You may take this medicine with or without food. If you have trouble sleeping while taking this medicine, try taking it in the morning.

What if I miss a dose?

If you miss a dose, take it as soon as you remember unless it is almost time for the next scheduled dose. In that case, skip the missed dose and take the next one as directed. Do not take double doses. If you are not sure of what to do if you miss a dose, or if you miss more than one dose, contact your healthcare provider.

What if I overdose?

If you or anyone else has intentionally taken too much of this medicine, call 911 or go to the emergency room right away. If you pass out, have seizures, weakness or confusion, or have trouble breathing, call 911. If you think that you or anyone else may have taken too much of this medicine, call the poison control center. Do this even if there are no signs of discomfort or poisoning. The poison control center number is 800-222-1222.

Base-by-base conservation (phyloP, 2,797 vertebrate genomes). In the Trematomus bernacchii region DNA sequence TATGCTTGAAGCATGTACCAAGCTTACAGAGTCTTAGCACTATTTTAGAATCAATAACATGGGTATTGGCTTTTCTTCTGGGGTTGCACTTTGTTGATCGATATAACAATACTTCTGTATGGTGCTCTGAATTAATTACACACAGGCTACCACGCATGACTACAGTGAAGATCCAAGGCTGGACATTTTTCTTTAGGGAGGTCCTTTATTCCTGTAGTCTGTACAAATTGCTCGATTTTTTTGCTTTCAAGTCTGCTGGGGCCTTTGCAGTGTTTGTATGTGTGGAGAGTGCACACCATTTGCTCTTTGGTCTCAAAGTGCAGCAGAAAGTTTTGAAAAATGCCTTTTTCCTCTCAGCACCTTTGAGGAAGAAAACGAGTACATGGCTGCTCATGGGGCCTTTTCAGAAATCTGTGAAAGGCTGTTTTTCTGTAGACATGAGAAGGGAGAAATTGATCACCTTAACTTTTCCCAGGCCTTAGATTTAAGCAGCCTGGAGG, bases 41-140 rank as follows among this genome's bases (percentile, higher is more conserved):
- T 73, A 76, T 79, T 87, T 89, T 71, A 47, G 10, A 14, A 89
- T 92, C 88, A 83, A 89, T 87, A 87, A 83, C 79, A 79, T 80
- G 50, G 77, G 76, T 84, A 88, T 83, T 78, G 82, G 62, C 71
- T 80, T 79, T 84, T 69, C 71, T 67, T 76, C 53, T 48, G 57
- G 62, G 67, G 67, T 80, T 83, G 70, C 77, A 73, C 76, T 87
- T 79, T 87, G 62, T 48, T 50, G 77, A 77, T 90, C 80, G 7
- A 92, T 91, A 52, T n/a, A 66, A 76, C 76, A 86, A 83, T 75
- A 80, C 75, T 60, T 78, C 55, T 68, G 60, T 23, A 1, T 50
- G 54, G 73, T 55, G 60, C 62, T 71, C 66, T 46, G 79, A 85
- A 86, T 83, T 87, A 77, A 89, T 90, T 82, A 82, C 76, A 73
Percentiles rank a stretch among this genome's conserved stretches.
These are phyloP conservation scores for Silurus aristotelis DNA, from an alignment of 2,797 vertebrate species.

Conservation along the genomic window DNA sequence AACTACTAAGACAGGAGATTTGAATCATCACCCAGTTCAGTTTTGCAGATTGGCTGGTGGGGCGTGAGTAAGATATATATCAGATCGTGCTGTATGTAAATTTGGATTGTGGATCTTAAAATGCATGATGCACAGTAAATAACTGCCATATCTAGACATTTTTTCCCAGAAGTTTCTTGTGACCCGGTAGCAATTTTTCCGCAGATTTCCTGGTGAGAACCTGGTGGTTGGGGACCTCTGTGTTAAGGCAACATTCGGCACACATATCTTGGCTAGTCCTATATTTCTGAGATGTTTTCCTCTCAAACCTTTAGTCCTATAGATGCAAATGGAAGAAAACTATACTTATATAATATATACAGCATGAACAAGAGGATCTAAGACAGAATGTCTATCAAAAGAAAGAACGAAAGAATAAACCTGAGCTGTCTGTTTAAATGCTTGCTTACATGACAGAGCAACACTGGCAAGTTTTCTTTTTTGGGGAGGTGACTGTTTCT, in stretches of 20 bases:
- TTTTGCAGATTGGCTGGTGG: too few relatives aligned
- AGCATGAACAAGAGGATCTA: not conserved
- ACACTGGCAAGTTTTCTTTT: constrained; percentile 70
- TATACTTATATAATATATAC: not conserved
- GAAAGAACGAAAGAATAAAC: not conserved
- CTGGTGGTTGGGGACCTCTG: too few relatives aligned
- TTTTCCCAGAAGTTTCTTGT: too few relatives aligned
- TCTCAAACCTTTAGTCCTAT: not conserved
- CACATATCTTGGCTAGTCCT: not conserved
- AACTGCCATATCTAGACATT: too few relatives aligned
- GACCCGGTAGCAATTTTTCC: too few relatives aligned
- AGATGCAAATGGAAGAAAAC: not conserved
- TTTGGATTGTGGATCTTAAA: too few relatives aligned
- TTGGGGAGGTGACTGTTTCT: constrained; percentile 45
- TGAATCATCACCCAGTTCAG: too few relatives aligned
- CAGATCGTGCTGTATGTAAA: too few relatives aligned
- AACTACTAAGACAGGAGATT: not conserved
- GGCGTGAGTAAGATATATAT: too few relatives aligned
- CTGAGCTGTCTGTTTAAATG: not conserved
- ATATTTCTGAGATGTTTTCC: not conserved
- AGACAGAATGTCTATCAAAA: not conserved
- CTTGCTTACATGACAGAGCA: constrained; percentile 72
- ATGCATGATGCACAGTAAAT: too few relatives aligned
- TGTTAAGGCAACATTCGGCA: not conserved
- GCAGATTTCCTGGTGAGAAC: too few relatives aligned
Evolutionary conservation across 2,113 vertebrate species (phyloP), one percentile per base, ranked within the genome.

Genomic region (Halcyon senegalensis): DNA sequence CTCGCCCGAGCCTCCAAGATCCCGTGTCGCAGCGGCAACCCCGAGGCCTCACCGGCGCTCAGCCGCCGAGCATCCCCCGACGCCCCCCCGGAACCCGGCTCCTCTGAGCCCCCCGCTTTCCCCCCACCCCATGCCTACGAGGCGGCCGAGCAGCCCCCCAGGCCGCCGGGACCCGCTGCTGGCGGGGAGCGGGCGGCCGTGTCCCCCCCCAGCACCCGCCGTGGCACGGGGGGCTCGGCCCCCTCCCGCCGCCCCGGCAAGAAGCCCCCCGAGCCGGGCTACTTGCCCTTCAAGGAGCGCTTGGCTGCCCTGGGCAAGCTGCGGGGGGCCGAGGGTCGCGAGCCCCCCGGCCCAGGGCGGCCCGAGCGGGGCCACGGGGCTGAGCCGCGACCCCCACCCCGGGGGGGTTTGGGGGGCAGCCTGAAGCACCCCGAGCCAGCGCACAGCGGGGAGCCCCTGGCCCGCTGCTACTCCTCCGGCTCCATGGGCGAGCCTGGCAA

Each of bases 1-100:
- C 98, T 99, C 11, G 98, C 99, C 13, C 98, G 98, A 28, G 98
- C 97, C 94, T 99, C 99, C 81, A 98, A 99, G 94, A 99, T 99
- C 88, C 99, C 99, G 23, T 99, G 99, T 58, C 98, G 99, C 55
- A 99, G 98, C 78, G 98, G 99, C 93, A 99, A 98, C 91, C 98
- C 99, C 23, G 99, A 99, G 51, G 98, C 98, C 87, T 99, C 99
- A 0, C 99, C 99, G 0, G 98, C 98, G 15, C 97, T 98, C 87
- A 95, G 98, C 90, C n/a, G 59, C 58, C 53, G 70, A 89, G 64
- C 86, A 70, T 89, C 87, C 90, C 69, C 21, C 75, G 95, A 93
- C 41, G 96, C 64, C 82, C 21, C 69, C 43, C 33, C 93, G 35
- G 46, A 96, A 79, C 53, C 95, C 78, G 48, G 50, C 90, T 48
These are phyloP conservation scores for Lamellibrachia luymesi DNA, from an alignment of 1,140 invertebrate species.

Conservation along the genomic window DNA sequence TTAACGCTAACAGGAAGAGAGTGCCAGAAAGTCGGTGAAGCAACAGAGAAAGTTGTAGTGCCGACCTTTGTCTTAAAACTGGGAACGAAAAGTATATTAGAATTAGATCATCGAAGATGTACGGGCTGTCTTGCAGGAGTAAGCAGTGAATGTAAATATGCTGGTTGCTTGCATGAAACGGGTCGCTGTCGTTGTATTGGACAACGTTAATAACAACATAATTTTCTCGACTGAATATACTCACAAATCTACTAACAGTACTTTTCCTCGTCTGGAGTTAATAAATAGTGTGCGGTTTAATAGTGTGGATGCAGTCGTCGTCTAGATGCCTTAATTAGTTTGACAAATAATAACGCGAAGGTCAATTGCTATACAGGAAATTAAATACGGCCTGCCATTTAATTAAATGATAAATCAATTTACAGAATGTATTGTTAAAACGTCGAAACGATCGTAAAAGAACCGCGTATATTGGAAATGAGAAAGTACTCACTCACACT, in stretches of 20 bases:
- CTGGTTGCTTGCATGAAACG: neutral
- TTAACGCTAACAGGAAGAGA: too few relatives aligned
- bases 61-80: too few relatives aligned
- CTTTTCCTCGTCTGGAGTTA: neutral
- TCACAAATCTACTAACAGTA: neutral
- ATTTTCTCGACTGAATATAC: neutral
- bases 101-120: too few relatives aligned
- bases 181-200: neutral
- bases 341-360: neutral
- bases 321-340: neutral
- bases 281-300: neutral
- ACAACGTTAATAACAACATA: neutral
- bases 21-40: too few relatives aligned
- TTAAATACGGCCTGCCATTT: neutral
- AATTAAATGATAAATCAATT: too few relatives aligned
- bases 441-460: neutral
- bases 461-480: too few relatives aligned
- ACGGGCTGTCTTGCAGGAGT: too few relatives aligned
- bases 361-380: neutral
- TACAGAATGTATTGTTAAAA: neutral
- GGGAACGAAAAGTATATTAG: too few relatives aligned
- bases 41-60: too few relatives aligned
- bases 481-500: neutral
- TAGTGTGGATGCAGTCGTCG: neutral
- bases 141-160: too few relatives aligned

Symptoms of an acute overdose may include: fast heartbeat, dizziness, headache.

 
 

What should I watch out for?

Your healthcare provider will want to check you regularly. This medicine may cause your pulse rate and blood pressure to rise, so your dosage may need to be adjusted.

If you do not lose at least 4 pounds in the first 4 weeks, and you have been following a reduced calorie diet, contact your healthcare provider. Your dosage may need to be adjusted.

Other weight-loss medicines may lead to pulmonary hypertension (high pressure in the blood vessels of the lungs). This is a rare but sometimes deadly disease. This medicine (sibutramine) has not been known to cause this problem, but the possibility may exist. The symptoms or pulmonary hypertension include new or worsening shortness of breath, chest pain, fainting, or swelling of your feet, ankles, or legs. Talk with your healthcare provider about this.

This medicine may make you dizzy or drowsy. Do not drive or operate machinery unless you are fully alert.

If you need emergency care, surgery, or dental work, tell the healthcare provider or dentist you are taking this medicine.